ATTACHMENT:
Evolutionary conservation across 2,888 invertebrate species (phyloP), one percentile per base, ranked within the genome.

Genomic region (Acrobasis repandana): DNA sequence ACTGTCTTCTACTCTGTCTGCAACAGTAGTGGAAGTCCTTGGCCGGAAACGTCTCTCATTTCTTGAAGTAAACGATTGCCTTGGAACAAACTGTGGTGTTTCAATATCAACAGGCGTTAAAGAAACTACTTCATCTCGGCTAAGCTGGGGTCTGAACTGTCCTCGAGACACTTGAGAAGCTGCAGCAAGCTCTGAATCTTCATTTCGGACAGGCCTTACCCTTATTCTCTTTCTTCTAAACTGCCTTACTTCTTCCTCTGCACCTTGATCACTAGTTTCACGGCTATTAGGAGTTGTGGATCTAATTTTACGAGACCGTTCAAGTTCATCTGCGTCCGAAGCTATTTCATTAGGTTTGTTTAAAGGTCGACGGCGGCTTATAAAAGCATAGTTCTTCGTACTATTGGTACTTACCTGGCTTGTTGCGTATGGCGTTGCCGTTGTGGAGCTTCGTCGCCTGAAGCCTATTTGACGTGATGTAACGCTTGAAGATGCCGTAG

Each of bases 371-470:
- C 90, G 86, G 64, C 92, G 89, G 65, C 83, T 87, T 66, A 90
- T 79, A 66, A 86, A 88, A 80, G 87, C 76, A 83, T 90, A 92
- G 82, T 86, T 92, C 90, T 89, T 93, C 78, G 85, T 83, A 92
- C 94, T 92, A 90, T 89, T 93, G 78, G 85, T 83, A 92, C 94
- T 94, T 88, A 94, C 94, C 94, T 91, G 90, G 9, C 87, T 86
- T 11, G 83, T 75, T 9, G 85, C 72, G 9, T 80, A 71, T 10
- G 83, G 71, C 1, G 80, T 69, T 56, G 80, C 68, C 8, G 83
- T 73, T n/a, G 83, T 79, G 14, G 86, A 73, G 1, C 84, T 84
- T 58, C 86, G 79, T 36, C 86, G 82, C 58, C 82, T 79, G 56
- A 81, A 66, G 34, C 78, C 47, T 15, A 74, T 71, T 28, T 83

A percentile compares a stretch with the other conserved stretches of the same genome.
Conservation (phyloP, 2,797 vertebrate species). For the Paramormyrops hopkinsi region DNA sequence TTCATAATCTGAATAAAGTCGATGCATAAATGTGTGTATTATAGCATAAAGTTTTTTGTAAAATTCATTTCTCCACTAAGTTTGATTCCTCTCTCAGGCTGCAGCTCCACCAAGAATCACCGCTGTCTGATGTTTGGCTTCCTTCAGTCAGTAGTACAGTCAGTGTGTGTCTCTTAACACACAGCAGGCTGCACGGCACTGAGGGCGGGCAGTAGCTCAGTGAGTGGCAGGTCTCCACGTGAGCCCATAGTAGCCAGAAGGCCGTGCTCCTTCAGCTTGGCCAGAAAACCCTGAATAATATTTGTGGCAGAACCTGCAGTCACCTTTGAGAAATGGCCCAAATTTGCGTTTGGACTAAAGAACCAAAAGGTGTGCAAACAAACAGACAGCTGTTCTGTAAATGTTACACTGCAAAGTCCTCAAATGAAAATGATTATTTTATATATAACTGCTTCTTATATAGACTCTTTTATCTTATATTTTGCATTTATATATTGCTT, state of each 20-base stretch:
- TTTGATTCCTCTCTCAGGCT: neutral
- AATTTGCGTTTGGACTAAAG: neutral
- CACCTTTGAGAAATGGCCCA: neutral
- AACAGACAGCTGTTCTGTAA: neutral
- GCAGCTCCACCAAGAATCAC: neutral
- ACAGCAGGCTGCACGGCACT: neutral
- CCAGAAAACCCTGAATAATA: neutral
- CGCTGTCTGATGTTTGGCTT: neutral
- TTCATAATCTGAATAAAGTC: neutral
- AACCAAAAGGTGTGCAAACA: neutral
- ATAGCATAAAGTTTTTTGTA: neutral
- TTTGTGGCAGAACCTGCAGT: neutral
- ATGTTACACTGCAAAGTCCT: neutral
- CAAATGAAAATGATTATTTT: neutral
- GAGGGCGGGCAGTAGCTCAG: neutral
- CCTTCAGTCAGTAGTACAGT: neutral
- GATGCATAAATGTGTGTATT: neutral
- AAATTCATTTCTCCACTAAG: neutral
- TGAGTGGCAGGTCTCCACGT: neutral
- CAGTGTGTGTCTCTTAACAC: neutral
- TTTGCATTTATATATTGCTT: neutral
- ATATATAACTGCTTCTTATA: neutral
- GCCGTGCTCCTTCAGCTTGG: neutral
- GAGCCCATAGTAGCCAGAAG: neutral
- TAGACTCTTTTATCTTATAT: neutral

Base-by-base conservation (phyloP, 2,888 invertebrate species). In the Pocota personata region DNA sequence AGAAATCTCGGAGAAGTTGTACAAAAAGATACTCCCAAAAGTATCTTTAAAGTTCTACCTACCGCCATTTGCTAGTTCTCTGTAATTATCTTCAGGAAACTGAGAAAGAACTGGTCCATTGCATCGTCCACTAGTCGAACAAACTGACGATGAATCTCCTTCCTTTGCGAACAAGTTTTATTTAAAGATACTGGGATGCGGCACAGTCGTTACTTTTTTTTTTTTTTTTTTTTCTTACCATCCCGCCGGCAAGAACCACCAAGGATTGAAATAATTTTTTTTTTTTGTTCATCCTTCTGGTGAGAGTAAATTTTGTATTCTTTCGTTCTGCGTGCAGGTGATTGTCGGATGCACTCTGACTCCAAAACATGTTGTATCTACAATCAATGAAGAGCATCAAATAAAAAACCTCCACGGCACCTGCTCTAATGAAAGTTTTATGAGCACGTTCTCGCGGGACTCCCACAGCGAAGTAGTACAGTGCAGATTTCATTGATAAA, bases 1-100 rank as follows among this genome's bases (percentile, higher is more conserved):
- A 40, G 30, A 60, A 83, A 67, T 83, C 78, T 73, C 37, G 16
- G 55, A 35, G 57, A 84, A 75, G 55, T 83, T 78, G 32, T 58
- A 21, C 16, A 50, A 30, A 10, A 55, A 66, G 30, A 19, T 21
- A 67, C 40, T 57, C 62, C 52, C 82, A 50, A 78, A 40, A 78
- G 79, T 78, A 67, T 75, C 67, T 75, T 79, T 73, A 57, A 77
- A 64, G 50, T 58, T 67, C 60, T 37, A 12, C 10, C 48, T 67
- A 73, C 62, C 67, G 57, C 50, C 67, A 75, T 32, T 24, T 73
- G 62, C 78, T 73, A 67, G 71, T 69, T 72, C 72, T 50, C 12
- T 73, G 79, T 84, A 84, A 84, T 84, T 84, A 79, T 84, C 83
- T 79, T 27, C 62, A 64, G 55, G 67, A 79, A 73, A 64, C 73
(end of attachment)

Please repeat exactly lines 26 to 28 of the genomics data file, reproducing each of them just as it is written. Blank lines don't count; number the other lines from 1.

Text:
- ATAGCATAAAGTTTTTTGTA: neutral
- TTTGTGGCAGAACCTGCAGT: neutral
- ATGTTACACTGCAAAGTCCT: neutral